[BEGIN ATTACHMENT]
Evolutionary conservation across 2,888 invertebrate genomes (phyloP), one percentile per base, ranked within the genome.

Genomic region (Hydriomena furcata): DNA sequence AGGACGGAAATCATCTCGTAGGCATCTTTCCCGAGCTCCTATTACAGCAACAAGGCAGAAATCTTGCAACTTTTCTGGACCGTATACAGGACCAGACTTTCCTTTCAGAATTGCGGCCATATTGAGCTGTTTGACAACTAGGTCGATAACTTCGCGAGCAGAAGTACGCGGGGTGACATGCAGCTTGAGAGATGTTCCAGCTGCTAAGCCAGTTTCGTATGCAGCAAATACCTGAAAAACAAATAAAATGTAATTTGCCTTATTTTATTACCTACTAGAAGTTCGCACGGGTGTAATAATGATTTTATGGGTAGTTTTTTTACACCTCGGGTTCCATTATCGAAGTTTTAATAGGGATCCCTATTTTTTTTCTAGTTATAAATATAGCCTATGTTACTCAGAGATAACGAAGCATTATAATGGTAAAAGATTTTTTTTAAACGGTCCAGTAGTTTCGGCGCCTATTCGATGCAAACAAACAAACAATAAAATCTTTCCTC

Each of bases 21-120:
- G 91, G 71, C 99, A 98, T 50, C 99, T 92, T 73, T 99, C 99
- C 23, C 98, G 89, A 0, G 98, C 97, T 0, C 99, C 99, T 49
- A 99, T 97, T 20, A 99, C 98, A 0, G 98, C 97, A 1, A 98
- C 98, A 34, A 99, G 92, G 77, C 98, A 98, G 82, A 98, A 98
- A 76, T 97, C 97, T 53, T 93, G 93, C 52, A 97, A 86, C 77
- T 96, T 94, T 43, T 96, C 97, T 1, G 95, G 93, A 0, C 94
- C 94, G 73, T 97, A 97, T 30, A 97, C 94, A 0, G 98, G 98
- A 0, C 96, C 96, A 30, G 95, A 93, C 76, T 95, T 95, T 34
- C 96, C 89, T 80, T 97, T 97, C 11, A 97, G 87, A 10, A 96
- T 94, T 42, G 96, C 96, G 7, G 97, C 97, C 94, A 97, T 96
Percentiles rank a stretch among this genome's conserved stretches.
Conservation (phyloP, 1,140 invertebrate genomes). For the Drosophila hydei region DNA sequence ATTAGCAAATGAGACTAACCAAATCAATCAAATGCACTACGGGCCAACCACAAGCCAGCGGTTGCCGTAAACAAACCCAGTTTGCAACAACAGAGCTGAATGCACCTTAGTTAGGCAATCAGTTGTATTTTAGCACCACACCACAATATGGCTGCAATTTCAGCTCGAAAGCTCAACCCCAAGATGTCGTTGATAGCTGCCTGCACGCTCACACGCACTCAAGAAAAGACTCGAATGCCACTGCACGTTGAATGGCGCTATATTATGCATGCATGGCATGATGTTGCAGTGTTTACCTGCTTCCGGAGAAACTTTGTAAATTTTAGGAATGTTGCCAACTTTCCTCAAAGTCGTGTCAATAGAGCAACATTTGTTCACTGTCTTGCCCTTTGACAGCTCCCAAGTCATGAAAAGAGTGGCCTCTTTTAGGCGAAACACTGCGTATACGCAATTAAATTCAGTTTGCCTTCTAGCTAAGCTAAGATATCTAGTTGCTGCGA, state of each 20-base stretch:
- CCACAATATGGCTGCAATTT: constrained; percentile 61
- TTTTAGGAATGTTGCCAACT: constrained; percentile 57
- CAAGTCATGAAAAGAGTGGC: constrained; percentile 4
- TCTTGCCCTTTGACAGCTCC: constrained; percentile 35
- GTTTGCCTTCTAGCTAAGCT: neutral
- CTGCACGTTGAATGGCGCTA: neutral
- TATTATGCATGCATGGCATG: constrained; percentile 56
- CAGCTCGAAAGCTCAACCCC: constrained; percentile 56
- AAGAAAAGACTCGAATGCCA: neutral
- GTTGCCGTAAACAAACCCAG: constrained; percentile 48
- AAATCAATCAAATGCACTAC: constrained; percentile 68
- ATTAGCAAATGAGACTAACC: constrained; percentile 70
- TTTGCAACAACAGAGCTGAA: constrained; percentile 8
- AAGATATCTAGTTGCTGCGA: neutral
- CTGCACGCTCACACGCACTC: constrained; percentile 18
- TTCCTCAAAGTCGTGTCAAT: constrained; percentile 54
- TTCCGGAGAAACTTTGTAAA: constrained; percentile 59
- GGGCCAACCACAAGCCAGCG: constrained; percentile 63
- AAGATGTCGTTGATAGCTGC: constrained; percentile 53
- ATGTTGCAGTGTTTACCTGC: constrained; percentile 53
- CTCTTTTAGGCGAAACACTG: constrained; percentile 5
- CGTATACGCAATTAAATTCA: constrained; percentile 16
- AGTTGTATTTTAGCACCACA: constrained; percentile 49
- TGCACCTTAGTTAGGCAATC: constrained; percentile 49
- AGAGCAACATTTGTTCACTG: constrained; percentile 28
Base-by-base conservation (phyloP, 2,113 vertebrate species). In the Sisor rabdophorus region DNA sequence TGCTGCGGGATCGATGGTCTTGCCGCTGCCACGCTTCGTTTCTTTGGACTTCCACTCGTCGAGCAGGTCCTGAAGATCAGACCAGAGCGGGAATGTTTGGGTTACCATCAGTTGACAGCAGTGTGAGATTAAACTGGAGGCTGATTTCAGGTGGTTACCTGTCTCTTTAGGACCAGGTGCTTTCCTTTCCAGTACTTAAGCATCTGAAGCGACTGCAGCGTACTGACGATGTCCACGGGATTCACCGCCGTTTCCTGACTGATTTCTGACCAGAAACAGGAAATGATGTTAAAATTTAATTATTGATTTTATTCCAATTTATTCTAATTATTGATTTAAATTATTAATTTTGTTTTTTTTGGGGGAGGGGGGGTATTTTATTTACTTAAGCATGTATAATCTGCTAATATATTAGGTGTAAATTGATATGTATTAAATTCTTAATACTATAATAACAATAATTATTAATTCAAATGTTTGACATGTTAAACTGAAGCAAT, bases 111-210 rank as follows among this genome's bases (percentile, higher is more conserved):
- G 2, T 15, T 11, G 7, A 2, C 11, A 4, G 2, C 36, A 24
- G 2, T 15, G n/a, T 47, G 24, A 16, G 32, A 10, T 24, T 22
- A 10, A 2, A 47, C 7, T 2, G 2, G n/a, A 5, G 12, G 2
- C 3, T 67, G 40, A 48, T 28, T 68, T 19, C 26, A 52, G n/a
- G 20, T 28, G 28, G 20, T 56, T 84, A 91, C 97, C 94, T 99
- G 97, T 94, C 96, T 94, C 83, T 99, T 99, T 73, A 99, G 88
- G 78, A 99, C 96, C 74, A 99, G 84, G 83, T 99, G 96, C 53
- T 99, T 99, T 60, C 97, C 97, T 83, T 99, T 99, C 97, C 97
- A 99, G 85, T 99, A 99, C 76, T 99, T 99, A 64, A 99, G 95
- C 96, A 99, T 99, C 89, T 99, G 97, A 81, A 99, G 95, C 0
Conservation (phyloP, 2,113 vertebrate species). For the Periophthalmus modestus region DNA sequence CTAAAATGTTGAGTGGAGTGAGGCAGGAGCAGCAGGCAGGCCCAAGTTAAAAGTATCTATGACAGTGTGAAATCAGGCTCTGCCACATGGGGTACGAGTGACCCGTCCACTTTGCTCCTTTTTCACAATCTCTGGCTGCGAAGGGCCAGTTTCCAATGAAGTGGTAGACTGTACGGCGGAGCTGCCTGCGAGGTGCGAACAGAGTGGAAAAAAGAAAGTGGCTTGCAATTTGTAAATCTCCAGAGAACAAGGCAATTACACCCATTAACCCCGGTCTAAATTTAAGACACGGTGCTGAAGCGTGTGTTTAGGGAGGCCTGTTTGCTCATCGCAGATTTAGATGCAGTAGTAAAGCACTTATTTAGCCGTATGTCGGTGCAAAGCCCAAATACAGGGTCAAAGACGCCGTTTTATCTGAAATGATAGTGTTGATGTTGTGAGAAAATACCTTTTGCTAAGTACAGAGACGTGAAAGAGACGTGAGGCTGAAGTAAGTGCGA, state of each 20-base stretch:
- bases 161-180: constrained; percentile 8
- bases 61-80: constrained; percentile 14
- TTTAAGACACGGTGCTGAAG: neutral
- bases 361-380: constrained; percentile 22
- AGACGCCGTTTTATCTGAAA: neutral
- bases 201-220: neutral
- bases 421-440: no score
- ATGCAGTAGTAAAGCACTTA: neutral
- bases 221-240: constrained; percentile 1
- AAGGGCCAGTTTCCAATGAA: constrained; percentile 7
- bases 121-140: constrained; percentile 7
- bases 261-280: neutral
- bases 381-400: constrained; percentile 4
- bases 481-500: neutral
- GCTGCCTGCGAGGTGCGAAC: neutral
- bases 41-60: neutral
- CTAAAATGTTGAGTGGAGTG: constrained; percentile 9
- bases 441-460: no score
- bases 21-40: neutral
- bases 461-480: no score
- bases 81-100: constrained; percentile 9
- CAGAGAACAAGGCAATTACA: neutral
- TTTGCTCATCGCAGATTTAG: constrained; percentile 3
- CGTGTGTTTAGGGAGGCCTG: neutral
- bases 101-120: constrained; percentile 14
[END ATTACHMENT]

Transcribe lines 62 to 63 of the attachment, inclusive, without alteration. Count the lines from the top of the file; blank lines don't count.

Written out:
- AAGGGCCAGTTTCCAATGAA: constrained; percentile 7
- bases 121-140: constrained; percentile 7